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Victory for Bashar al-Assad has meant more suffering for most Syrians

People are growing ever more desperate in the areas under his control.  

Damascus, Sept. 26.– The price of food in Syria has risen so high that women boil weeds to eat. At bakeries in Damascus, the capital, men clamber over each other to get their hands on what little subsidised bread is available. Across the country, queues for petrol snake for miles. Large parts of some cities are rubble. The currency is worth so little that locals use it as cigarette paper.

This was meant to have been a year of recovery for Bashar al-Assad. After nearly a decade of civil war, Syria’s dictator has all but defeated the rebels who tried to unseat him. He hoped one last push would seal his victory and that foreign powers, seeing no alternative, would re-establish diplomatic ties and begin to pay for reconstruction.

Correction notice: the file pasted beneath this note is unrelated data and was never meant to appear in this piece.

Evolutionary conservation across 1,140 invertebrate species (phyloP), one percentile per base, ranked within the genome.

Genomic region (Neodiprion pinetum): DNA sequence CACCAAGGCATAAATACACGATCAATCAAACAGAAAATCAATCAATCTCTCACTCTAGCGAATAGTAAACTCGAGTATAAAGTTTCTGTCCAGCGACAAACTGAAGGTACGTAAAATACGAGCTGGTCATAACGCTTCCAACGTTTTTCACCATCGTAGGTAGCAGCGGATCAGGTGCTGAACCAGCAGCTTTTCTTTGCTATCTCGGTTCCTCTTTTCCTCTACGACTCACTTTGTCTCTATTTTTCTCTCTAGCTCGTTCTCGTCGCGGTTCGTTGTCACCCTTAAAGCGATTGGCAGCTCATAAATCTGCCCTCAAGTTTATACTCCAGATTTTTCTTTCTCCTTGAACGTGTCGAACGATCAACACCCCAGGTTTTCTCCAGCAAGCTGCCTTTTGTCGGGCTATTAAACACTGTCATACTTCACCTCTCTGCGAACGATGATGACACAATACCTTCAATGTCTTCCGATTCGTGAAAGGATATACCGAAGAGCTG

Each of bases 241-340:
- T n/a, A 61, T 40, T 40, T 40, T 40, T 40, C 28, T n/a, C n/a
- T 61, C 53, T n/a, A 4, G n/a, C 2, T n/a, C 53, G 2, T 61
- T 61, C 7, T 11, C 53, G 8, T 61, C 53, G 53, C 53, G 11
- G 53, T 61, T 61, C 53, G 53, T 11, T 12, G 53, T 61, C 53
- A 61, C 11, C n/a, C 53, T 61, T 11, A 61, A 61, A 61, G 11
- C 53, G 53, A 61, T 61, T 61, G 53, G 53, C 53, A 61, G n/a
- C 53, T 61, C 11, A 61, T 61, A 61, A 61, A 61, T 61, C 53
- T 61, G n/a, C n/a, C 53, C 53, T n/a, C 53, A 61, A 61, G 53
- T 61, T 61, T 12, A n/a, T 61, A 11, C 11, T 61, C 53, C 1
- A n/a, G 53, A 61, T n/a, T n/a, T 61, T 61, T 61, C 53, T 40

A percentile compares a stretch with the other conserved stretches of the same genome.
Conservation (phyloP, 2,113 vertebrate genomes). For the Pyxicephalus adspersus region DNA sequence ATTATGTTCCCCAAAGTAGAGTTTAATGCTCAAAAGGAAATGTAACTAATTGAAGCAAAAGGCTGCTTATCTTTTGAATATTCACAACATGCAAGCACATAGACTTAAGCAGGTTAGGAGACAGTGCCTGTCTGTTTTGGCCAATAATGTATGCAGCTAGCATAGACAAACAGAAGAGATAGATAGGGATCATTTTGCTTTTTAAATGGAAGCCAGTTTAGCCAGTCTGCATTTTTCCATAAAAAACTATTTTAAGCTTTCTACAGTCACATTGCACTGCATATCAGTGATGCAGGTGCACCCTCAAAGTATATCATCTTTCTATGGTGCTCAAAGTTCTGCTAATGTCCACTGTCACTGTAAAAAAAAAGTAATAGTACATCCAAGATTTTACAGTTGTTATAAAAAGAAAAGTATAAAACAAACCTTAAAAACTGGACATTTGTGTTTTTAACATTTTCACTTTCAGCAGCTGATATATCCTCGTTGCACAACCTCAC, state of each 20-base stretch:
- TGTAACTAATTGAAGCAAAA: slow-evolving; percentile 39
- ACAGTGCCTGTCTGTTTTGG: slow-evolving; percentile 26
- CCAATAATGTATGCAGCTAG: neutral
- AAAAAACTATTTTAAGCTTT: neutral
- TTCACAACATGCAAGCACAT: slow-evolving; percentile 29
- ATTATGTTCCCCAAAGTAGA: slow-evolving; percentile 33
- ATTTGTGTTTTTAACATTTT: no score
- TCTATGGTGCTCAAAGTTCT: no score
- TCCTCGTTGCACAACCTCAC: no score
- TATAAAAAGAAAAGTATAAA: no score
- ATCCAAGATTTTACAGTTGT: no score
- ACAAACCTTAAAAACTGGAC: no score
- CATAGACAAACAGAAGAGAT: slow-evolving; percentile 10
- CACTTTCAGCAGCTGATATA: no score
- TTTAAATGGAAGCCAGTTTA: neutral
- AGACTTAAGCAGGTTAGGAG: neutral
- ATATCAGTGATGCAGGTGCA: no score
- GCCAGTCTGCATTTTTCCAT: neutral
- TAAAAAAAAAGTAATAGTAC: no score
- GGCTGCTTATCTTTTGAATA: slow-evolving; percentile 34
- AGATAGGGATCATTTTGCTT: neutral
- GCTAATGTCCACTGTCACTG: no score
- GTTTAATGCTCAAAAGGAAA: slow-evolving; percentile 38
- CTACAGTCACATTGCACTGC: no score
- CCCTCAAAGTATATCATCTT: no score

So far, it has not worked out like that. Rebels, backed by Turkey, repelled Mr Assad’s spring offensive on their last big stronghold in Idlib province (see map). Despite President Donald Trump’s promise to withdraw, American troops remain in Syria’s oil-rich north-east, helping the Kurds consolidate their rule over the territory. American sanctions have hurt the Syrian economy; a financial crisis in neighbouring Lebanon adds to the pain. Then there is covid-19, which is hitting Syria hard. Humanitarian conditions in regime-held territory are worse now than at the height of the war, says the un.

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